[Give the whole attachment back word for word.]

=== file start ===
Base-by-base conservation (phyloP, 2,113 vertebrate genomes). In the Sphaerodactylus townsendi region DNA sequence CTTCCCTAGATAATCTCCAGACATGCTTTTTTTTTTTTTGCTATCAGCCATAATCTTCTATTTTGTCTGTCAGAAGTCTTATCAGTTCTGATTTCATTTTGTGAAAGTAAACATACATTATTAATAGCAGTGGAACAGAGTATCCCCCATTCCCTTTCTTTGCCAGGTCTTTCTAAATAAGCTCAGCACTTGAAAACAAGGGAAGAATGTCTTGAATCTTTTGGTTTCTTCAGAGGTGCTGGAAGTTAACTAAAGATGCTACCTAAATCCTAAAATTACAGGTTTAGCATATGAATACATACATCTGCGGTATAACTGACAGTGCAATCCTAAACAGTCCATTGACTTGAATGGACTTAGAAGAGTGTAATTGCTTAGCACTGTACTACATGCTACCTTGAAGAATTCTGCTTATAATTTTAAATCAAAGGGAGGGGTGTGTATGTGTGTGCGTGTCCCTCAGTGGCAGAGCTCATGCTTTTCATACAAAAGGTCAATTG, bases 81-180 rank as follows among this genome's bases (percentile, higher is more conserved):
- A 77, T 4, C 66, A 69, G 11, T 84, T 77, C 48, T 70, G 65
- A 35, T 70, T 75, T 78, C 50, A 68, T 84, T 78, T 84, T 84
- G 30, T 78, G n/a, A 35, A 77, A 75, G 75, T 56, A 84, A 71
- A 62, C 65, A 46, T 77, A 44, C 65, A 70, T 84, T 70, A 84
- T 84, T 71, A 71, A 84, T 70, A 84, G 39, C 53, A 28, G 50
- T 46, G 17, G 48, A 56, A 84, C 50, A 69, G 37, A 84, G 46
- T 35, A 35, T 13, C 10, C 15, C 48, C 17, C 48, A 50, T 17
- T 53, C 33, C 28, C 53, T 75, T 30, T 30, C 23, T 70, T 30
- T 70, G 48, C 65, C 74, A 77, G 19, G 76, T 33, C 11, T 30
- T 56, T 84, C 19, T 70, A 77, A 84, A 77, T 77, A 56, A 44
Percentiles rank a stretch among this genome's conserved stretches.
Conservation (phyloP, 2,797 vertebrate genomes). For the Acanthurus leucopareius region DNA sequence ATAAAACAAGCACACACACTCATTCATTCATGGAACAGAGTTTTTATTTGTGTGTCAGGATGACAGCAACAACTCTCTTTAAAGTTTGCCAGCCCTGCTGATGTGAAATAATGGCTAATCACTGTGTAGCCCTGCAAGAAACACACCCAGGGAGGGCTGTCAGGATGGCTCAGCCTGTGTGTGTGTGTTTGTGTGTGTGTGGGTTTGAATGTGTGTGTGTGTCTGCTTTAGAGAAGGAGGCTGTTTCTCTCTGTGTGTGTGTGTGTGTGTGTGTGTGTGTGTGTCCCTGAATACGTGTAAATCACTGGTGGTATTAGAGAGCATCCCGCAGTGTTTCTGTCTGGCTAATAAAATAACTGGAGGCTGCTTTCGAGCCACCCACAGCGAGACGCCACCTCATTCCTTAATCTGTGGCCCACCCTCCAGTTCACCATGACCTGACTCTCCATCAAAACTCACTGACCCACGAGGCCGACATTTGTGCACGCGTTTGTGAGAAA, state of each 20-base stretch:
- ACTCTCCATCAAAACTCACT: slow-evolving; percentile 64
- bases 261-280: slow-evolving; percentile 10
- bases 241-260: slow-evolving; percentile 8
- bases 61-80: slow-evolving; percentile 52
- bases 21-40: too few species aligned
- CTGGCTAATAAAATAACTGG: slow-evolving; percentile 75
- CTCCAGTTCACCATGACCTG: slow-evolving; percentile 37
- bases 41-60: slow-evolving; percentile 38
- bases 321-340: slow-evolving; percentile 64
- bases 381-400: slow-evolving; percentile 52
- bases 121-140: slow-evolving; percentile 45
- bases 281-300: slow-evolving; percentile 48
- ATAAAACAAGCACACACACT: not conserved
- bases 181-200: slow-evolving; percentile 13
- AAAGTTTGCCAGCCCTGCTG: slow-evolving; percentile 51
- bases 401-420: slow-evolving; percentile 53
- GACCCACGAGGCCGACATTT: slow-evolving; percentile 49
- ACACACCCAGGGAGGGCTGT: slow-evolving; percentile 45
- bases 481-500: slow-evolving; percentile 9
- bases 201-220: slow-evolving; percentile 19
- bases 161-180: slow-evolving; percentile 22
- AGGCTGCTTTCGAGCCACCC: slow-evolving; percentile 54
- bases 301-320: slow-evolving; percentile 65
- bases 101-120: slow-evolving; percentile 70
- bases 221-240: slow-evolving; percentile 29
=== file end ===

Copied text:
Base-by-base conservation (phyloP, 2,113 vertebrate genomes). In the Sphaerodactylus townsendi region DNA sequence CTTCCCTAGATAATCTCCAGACATGCTTTTTTTTTTTTTGCTATCAGCCATAATCTTCTATTTTGTCTGTCAGAAGTCTTATCAGTTCTGATTTCATTTTGTGAAAGTAAACATACATTATTAATAGCAGTGGAACAGAGTATCCCCCATTCCCTTTCTTTGCCAGGTCTTTCTAAATAAGCTCAGCACTTGAAAACAAGGGAAGAATGTCTTGAATCTTTTGGTTTCTTCAGAGGTGCTGGAAGTTAACTAAAGATGCTACCTAAATCCTAAAATTACAGGTTTAGCATATGAATACATACATCTGCGGTATAACTGACAGTGCAATCCTAAACAGTCCATTGACTTGAATGGACTTAGAAGAGTGTAATTGCTTAGCACTGTACTACATGCTACCTTGAAGAATTCTGCTTATAATTTTAAATCAAAGGGAGGGGTGTGTATGTGTGTGCGTGTCCCTCAGTGGCAGAGCTCATGCTTTTCATACAAAAGGTCAATTG, bases 81-180 rank as follows among this genome's bases (percentile, higher is more conserved):
- A 77, T 4, C 66, A 69, G 11, T 84, T 77, C 48, T 70, G 65
- A 35, T 70, T 75, T 78, C 50, A 68, T 84, T 78, T 84, T 84
- G 30, T 78, G n/a, A 35, A 77, A 75, G 75, T 56, A 84, A 71
- A 62, C 65, A 46, T 77, A 44, C 65, A 70, T 84, T 70, A 84
- T 84, T 71, A 71, A 84, T 70, A 84, G 39, C 53, A 28, G 50
- T 46, G 17, G 48, A 56, A 84, C 50, A 69, G 37, A 84, G 46
- T 35, A 35, T 13, C 10, C 15, C 48, C 17, C 48, A 50, T 17
- T 53, C 33, C 28, C 53, T 75, T 30, T 30, C 23, T 70, T 30
- T 70, G 48, C 65, C 74, A 77, G 19, G 76, T 33, C 11, T 30
- T 56, T 84, C 19, T 70, A 77, A 84, A 77, T 77, A 56, A 44
Percentiles rank a stretch among this genome's conserved stretches.
Conservation (phyloP, 2,797 vertebrate genomes). For the Acanthurus leucopareius region DNA sequence ATAAAACAAGCACACACACTCATTCATTCATGGAACAGAGTTTTTATTTGTGTGTCAGGATGACAGCAACAACTCTCTTTAAAGTTTGCCAGCCCTGCTGATGTGAAATAATGGCTAATCACTGTGTAGCCCTGCAAGAAACACACCCAGGGAGGGCTGTCAGGATGGCTCAGCCTGTGTGTGTGTGTTTGTGTGTGTGTGGGTTTGAATGTGTGTGTGTGTCTGCTTTAGAGAAGGAGGCTGTTTCTCTCTGTGTGTGTGTGTGTGTGTGTGTGTGTGTGTGTCCCTGAATACGTGTAAATCACTGGTGGTATTAGAGAGCATCCCGCAGTGTTTCTGTCTGGCTAATAAAATAACTGGAGGCTGCTTTCGAGCCACCCACAGCGAGACGCCACCTCATTCCTTAATCTGTGGCCCACCCTCCAGTTCACCATGACCTGACTCTCCATCAAAACTCACTGACCCACGAGGCCGACATTTGTGCACGCGTTTGTGAGAAA, state of each 20-base stretch:
- ACTCTCCATCAAAACTCACT: slow-evolving; percentile 64
- bases 261-280: slow-evolving; percentile 10
- bases 241-260: slow-evolving; percentile 8
- bases 61-80: slow-evolving; percentile 52
- bases 21-40: too few species aligned
- CTGGCTAATAAAATAACTGG: slow-evolving; percentile 75
- CTCCAGTTCACCATGACCTG: slow-evolving; percentile 37
- bases 41-60: slow-evolving; percentile 38
- bases 321-340: slow-evolving; percentile 64
- bases 381-400: slow-evolving; percentile 52
- bases 121-140: slow-evolving; percentile 45
- bases 281-300: slow-evolving; percentile 48
- ATAAAACAAGCACACACACT: not conserved
- bases 181-200: slow-evolving; percentile 13
- AAAGTTTGCCAGCCCTGCTG: slow-evolving; percentile 51
- bases 401-420: slow-evolving; percentile 53
- GACCCACGAGGCCGACATTT: slow-evolving; percentile 49
- ACACACCCAGGGAGGGCTGT: slow-evolving; percentile 45
- bases 481-500: slow-evolving; percentile 9
- bases 201-220: slow-evolving; percentile 19
- bases 161-180: slow-evolving; percentile 22
- AGGCTGCTTTCGAGCCACCC: slow-evolving; percentile 54
- bases 301-320: slow-evolving; percentile 65
- bases 101-120: slow-evolving; percentile 70
- bases 221-240: slow-evolving; percentile 29